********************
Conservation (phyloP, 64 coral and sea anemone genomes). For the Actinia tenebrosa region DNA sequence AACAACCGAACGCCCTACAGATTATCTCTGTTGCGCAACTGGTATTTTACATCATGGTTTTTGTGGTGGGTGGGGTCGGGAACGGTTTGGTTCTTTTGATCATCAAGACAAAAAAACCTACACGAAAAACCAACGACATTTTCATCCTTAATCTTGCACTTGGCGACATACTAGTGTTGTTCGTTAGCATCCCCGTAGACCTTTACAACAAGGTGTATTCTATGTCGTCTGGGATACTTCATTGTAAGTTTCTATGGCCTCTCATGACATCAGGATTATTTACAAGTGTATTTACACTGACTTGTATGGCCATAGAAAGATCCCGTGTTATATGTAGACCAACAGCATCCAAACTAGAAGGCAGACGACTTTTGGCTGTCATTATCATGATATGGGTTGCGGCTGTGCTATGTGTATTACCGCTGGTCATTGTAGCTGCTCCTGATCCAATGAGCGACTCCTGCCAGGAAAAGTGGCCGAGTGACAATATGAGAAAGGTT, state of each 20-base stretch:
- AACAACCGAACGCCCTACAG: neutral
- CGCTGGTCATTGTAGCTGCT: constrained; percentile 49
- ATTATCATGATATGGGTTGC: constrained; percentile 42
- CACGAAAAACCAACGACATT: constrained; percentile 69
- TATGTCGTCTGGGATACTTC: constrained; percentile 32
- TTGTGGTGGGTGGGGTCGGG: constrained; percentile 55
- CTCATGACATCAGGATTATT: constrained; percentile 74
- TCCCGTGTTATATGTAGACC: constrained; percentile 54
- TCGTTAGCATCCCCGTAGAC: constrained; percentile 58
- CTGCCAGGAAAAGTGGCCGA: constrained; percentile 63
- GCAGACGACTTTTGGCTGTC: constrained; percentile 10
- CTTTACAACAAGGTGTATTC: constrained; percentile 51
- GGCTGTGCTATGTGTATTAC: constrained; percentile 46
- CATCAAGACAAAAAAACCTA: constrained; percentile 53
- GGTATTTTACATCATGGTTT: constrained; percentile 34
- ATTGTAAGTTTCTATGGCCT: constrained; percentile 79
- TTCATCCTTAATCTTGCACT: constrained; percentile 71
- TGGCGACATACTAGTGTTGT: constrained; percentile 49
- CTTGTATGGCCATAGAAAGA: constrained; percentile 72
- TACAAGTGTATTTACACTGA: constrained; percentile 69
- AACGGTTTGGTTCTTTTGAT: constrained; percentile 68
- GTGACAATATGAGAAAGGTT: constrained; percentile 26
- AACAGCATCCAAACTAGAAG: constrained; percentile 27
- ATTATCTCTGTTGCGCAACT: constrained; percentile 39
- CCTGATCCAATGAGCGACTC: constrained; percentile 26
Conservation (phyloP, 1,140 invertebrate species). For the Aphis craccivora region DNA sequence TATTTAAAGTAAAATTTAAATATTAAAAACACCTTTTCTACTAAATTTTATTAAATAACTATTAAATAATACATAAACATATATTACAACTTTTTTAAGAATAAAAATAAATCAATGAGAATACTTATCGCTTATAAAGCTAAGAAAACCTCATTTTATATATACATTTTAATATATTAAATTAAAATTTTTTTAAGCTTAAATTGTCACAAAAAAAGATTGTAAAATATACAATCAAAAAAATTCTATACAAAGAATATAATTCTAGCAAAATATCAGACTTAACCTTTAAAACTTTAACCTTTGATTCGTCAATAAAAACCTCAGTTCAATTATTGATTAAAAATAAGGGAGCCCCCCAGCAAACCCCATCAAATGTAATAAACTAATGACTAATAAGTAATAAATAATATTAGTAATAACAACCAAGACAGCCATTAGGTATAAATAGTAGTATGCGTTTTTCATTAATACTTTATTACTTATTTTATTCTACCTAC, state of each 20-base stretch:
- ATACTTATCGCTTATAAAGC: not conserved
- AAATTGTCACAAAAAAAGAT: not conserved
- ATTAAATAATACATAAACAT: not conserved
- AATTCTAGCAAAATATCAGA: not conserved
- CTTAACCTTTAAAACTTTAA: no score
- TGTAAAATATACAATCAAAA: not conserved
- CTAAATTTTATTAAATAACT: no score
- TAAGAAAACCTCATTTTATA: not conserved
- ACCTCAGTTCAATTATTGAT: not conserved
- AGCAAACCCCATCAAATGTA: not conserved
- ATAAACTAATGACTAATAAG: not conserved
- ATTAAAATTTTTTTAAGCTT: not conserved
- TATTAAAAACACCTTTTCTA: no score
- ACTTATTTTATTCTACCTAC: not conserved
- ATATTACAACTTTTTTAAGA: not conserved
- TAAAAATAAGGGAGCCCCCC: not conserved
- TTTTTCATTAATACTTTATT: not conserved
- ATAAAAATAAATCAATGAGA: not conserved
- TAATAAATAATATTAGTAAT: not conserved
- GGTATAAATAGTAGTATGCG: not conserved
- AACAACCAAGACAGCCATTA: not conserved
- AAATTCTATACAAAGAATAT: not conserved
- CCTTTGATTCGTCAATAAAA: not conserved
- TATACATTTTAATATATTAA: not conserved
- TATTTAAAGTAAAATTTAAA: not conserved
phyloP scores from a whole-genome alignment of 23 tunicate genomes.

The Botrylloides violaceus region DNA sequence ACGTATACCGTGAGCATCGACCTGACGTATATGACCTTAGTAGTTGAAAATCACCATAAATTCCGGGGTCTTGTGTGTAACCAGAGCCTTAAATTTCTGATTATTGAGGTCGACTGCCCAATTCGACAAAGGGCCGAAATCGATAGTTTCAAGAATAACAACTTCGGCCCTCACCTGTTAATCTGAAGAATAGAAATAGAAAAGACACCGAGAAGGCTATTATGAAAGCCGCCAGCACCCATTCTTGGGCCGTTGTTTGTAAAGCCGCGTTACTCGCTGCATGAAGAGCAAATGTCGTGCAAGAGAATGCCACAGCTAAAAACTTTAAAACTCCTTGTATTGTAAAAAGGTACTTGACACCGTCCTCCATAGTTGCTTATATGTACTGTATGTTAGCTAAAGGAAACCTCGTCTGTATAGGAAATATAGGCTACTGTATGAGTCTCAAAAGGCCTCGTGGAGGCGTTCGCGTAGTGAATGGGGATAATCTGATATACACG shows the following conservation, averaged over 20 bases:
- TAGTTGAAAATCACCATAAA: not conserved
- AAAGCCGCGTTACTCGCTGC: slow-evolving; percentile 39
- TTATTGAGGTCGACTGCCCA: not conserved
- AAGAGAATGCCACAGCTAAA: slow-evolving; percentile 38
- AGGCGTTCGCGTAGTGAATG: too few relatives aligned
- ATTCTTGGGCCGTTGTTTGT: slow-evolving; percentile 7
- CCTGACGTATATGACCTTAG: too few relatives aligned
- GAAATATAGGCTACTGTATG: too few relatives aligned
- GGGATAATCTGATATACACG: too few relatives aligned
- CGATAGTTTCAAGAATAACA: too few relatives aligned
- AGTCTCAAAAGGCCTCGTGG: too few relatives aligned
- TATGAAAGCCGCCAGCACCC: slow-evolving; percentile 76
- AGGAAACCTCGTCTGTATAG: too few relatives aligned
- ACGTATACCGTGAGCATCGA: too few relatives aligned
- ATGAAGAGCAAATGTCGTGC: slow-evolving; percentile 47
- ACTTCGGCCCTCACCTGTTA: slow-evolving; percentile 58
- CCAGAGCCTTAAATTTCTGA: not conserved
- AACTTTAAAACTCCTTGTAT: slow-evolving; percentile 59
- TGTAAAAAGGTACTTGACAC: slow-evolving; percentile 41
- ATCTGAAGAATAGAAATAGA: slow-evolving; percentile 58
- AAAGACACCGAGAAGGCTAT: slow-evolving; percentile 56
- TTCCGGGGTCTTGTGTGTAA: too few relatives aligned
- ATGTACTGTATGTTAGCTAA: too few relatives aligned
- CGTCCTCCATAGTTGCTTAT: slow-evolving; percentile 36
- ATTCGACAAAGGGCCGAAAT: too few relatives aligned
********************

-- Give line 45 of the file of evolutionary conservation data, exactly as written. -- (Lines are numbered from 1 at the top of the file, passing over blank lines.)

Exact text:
- ATAAAAATAAATCAATGAGA: not conserved